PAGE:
We will be traveling through the Wadi Eight Bells to reach the Wadi Wassa and the Rock paintings of the Mararet el Qantara which was found in 1935 by a British explorer group under the leadership of Shaw. From here we will be heading south to the southern tip of the Gilf el Kebir Plateau where Almasy erected the Kamal El Din Monument 81 years ago. Nearby, we will find a set up prepared for the group. It will be on that occasion were all the groups will be gathered together and we would have a longer entertaining program for you that evening including the screening of a documentary film. If you do not feel like attending the screening, you could enjoy the calm evening weather some hundred metres away.

17 March 2014 – Camil Crater
After a late evening, the starting of the groups will be delayed. They will be heading to the south to reach the meteorite crater of Gebel Kamil, where they will be camping nearby. The evening will once again be filled with an interesting topic of one of the speakers.

18 March 2014 – Gebel Uweinat Karkur Talh
The groups will be heading towards Gebel Uweinat to arrive there after a few kilometers looking for camping places in the Karkur Talh area and will be exploring the different sites of the Gebel Uweinat. In the evening there will be a chance of attending another interesting lecture.

19 March 2014 – Rock cave near Peter & Paul
There will be a chance to have a short hike in the mountain in the morning before heading back north to reach some interesting rock art caves near the mountain of Peter & Paul. In the evening another interesting lecture will be organized.

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20 March 2014 – Gilf Kebir – Wadi Sura
We will be reaching the area of Wadi Sura (the Cave of Swimmers) which became famous through the 1997 film The English Patient. We will be visiting the Clayton Cave and the Chinati Camp site exploring some rock paintings nearby. Before that, we will have a second gathering in front of the Cave of the Beast. Here all the groups will unite for a second time to watch a short film about the life of the late Egyptian Father of Environment, Prof. Mohammed el Kassas, who died on that day (March 21st) one year ago in Cairo. Through different presentations and a film we will have a second longer night in that area.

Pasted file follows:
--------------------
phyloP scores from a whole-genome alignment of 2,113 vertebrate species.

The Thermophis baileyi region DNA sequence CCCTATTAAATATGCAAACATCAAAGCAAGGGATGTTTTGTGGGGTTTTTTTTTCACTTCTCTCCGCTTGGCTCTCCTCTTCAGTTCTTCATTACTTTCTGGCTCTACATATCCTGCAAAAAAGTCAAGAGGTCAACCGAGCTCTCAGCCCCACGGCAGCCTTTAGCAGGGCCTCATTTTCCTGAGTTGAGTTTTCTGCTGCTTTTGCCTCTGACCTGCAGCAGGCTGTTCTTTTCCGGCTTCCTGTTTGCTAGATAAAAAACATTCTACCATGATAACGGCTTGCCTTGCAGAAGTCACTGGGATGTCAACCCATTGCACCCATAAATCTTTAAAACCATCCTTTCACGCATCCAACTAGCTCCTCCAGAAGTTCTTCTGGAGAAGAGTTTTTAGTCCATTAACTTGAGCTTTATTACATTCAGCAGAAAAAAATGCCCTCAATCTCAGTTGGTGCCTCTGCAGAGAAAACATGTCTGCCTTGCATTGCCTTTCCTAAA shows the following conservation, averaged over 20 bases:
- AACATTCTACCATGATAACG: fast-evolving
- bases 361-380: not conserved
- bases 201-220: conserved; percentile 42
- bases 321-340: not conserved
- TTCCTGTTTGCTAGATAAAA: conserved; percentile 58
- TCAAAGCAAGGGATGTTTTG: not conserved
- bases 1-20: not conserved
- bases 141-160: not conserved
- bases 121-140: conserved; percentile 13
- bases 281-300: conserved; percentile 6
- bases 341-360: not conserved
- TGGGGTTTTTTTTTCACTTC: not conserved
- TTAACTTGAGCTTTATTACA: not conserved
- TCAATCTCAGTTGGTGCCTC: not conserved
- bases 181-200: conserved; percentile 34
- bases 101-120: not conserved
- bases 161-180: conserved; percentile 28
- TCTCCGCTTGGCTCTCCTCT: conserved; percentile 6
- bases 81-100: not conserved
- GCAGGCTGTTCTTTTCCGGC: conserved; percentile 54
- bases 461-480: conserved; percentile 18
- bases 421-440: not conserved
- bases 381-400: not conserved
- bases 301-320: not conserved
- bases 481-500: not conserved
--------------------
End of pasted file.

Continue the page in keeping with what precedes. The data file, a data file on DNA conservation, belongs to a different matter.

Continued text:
21 March 2014 – Gilf Kebir Aqaba Pass
The groups will split up again to move over the Three Castles to the Aqaba Pass to drive on top of the Gilf Kebir Plateau and to cross some dunes which are on top of the plateau. Here we will be looking for different camping areas and have the chance to another interesting lecture.

22 March 2014 – Gilf Kebir – Wadi Hamra
We will reach the higher level of the Plateau and have a nice view at Belle Vue
onto the southern plane. Driving along the edge of the plateau we will reach a passage which will get us to the southern tip of Wadi Hamra. Here, we will be visiting different engraving sites and have a special look at the different Fauna of the Gilf el Kebir area. We will be camping at the northern exit of the Wadi Hamra where each group will get a chance to listen to an interesting lecture.

23 March and 24 March 2014 – Crossing Great Sand Sea
These 2 days we will be crossing the dunes of the Great Sand Sea having exciting passages crossing the dunes from west to east.

25 March 2014 – White Desert
We will be back near the Wadi Obaid and we will be entering the National Park of the White desert. Here a buffet will be waiting for all the participants. The groups will be spread in the National Park and a last evening with lectures will end our evenings in the desert.

26 March 2014 – Cairo – Closing Ceremony in Mena Hous